When we’d first met, Christine didn’t come across as confident and was slow to open up to me. The second part isn’t always a surprise. Clients can be ambivalent about seeing an executive coach. It may or may not have been their idea, and even if they are excited about the engagement – they are standoffish until we establish a rapport. Christine’s lack of confidence, however, was unusual for an executive-level professional. It’s more typical for me to see an “I’ve got this” attitude, with perhaps a bit of arrogance and aloofness sprinkled in. In many ways, it’s this confidence that got them where they are.
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I moved to a new elementary school and tried to join a group of friends. “Sorry, we have enough in our group already.”
I tried out for the basketball team at the new middle school (as the tallest girl trying out). “Sorry, you’re not good enough.”
I wanted to swim for my dream college. “Sorry, you’re not fast enough, just cut .2 seconds off your time and maybe next year.”
You’re not old enough. You’re not pretty enough. You’re not experienced enough. I can’t tell you how many times I have heard throughout my life that I am not enough. And while it was never an easy message to hear, the “not enough” narrative has actually, many times, served me well. While I never played basketball in high school, I did become a really good swimmer.
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I’ve spent a lot of time coaching lately and the same topic keeps surfacing – negative self-talk. The root of this self-talk is our often-present inner critic. The one that says we aren’t good enough. Not strong enough. Not smart enough. Not prepared enough. You get the picture. This message in our heads is loud and persistent. When I am talking with people and the negative self-talk is present, the “enough” thoughts are daunting. Self-confidence takes a huge hit. Put this on repeat and it’s a formula for disaster.
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Don't Juggle; Make Choices.
A question coaches are asked a lot is, “How can I juggle work and life?” In my experience, when I am asked this question, my client is feeling like they are taking on too much in one area of their lives. I’d like to start by sharing some stories that I think readers may relate to, especially as the holidays approach.
John is an executive at a large company, who tells me he spends a minimum of 14 hours working, at least three hours driving, 4 hours sleeping and the rest taking care of his living needs. Part of his 14-hour workday is spent texting/emailing, starting before 5am most mornings and ending close to midnight most evenings. His phone rings constantly, often during dinner with his family. He almost always answers. His wife and family rarely see him, and even when he’s physically present, he’s frequently mentally distracted.
Jessica has created a habit where she ends her day in the office at 4:30pm so that she can be home for the kids in the evening. She and her husband tag team to get the kids to various sports and commitments in the evenings, all while juggling the dogs, dinner prep and other household/family needs. After the kids are in bed, typically between 9:30 – 10pm, Jessica will log back onto her computer and “catch up” on the work she missed by leaving the office at 4:30. She typically works until well past midnight, sometimes later. She sees her husband daily yet doesn’t feel that they have any truly meaningful interactions.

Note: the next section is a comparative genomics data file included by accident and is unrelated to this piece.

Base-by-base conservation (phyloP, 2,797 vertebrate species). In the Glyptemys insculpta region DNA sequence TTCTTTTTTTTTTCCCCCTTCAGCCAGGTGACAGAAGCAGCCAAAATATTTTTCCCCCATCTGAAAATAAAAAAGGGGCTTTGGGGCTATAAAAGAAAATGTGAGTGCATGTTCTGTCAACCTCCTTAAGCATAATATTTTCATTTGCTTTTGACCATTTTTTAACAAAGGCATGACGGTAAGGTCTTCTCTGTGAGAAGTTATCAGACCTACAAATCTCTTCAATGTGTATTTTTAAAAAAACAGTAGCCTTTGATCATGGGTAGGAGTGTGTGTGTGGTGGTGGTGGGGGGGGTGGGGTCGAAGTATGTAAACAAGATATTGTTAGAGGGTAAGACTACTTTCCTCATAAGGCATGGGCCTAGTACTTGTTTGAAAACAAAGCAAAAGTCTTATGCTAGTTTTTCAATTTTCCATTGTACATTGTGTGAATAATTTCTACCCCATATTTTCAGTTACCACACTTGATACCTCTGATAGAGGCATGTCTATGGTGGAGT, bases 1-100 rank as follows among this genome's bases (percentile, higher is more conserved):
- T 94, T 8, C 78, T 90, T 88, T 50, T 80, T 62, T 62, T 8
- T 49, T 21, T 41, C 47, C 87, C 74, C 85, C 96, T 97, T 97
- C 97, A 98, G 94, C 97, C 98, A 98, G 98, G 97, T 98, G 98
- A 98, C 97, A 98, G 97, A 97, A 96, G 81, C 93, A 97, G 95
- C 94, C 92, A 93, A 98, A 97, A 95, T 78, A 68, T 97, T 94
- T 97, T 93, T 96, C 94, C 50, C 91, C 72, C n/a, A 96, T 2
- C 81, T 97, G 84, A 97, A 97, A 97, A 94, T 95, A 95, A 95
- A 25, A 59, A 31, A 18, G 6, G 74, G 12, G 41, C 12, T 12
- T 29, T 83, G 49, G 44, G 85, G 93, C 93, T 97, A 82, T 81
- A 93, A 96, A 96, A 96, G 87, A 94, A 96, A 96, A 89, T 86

Emily is just returning to work after giving birth to her second baby boy. Her oldest is about to turn 3 years old, so she is juggling the demands of two young children at home and reentering a director-level job at a larger company. She has been late for every morning meeting this week, realizing it’s hard to get out of the house on time and still meet the needs of her kids. She uses the mother’s room every three hours while at the office and has been leaving every day at 6pm. Once home, she is too exhausted to log onto her work email, and yet her work is just getting started at home. Nights mean getting up every 4-5 hours to feed the newborn baby, leaving her sleep deprived the following day.
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There is a terrific book titled, The Courage to be Disliked, by Ichiro Kishimi and Fumitake Koga. I believe everyone should read this book. I’m borrowing their title.
If there is one thing I have gained in my career (in my life, really) it is the courage to be disliked. Initially, it was difficult. I have values deeply rooted within me of wanting to belong, wanting to be liked and avoiding conflict. Anyone close to me knows how important these three things truly are to me. I also strongly value fairness, professionalism, straight-talk and drive. Others often tell me they see my drive the most. Sometimes it disappoints me that people are quick to appreciate the value of drive over the other qualities.
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Congratulations it’s Friday. You made it through the workweek. We find that many professionals are excited about Friday, heck there is even a phrase “TGIF” (Thank God It’s Friday) that is used widely around the world. Friday brings a celebration of sorts that your workweek is over, and you have two days to “recharge”.
Yet, what we find is that rarely do people truly spend the weekend recharging and come Sunday, many of us dread the thought of heading into the office Monday morning. We are burned out, tired and honestly, disengaged from the work we are doing. It’s a recipe of disaster.
This was the case for me, Tom Perry, a member of the Thinking People Consulting Collective. I spent years in corporate loving my job, until one day I didn’t. My disengagement snuck up on me and yet, looking back there were signs that I missed that were red flags for my engagement turning to disengagement.